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Match Analysis

Nida Dar, the Pakistan playmaker

The offspinner brought down WI's big-hitters with meticulously laid plans and inspired a famous win

S Sudarshanan
S Sudarshanan
Nida Dar picked up 4 for 10 in Pakistan's victory over West Indies  •  ICC via Getty Images

Nida Dar picked up 4 for 10 in Pakistan's victory over West Indies  •  ICC via Getty Images

Nida Dar was not happy. She had picked up two wickets against India, and scored a half-century that almost helped Pakistan over the line against South Africa. But her team was yet to shrug off their run of losses in Women's World Cup, a count that had swelled to 18.
Dar is confident and is seldom afraid of speaking her mind. She considers herself a role model and thrives under pressure. Case in point: each of her last three ODI fifties before the World Cup have come with Pakistan in a spot of bother - 87 versus Bangladesh in the Qualifier last year after coming in at 42 for 4; 55 against West Indies after coming in at 99 for 3; and 51 against South Africa after coming in at 58 for 3 and then watching it slip to 73 for 5.
On Monday, in the Women's World Cup encounter that would have ended Pakistan's dreams completely had they lost, West Indies were asked to bat first in a rain-reduced 20-over contest. Deandra Dottin was off the blocks early on a pitch that wasn't particularly easy to score on. Dar was manning the ropes and watching Dottin hit four fours - including three in an over - off Diana Baig and another one off Fatima Sana right after she had dismissed Hayley Matthews.
When Dar was given the ball, Dottin had mellowed just a touch but was still 27 off 34 balls. On the very first ball, Dar managed to dismiss Dottin by taking a low catch off her own bowling. She celebrated by standing up straight, hands aloft, slight smirk on her face - a la Shahid Afridi, former Pakistan men's allrounder. That was enough to open the floodgates.
"When I was watching Dottin hit, I was wishing that I bowl to her and dismiss her," Dar said after the match. "I was thinking about where and how I would bowl to Dottin, while I was fielding at the boundary. Even though the delivery wasn't the best, I took a good catch and that plan of mine worked. I plan well against good players and try to stick to it and execute them."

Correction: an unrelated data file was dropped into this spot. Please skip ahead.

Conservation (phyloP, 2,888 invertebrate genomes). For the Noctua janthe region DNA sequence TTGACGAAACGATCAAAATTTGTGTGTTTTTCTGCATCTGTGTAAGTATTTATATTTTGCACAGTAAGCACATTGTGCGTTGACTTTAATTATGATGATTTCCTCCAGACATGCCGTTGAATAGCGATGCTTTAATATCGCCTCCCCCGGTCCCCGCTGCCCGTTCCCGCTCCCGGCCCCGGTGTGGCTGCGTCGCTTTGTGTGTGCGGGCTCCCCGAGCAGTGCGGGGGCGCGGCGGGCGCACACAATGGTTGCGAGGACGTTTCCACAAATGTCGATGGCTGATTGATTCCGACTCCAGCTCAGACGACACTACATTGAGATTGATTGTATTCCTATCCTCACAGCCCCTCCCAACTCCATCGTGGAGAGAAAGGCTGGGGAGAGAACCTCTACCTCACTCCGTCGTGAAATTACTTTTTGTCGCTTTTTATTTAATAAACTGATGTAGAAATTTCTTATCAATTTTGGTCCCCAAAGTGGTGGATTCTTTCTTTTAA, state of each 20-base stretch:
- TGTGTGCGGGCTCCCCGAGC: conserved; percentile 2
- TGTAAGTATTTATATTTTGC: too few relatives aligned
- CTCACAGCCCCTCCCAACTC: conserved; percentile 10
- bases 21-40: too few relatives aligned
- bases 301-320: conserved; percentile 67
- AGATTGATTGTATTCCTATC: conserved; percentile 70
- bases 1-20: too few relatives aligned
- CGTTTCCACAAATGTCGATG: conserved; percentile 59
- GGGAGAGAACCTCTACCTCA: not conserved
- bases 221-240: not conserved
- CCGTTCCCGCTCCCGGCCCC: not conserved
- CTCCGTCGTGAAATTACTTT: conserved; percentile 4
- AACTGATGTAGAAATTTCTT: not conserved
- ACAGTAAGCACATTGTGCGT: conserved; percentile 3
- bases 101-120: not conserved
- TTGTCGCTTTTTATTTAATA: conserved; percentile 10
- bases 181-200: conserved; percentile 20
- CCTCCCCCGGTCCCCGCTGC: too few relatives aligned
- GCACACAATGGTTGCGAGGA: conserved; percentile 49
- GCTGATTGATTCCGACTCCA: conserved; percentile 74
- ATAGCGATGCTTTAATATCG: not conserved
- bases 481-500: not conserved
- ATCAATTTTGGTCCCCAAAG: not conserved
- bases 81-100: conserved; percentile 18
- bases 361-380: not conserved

Dar had gauged that the track was conducive to spin, with the ball gripping and holding a bit on the surface. Her action, which has quite a bit of shoulder force in it, means she has the ability to get even more out of such surfaces. And so she proved, deceiving Shemaine Campbelle, who scored a match-winning fifty against Bangladesh, in the air to beat her on the inside edge and get her stumped.
"I tried to bowl each ball differently since West Indies batters use their feet well against spin," she said. "As a senior campaigner my aim is to perform and do well for the team. My mindset was about bowling in good areas and I was fortunate to pick up wickets as per the needs of the team."
Dar then dismissed Kycia Knight and Chinelle Henry off the last two balls of her spell to finish with 4 for 10, best figures not only in her ODI career but also for by a Pakistan player in Women's World Cups. It was a welcome return for Dar to the tournament, after missing the 2017 edition.
"I think I haven't done as well as a senior should," Dar, who has the second-most wickets for Pakistan in this competition, said. "I strive to do well every time, to inspire the others back home. The girls should try and break the records I make. The credit of my performances should go to my team, which supports me and lifts me up.
"I take pride in winning games for my team and I am not happy if I do well but Pakistan lose."
It was Dar's first Player of the Match award in ODIs. And it was only apt that it came in Pakistan's first win in a World Cup match since 2009.

S Sudarshanan is a sub-editor at ESPNcricinfo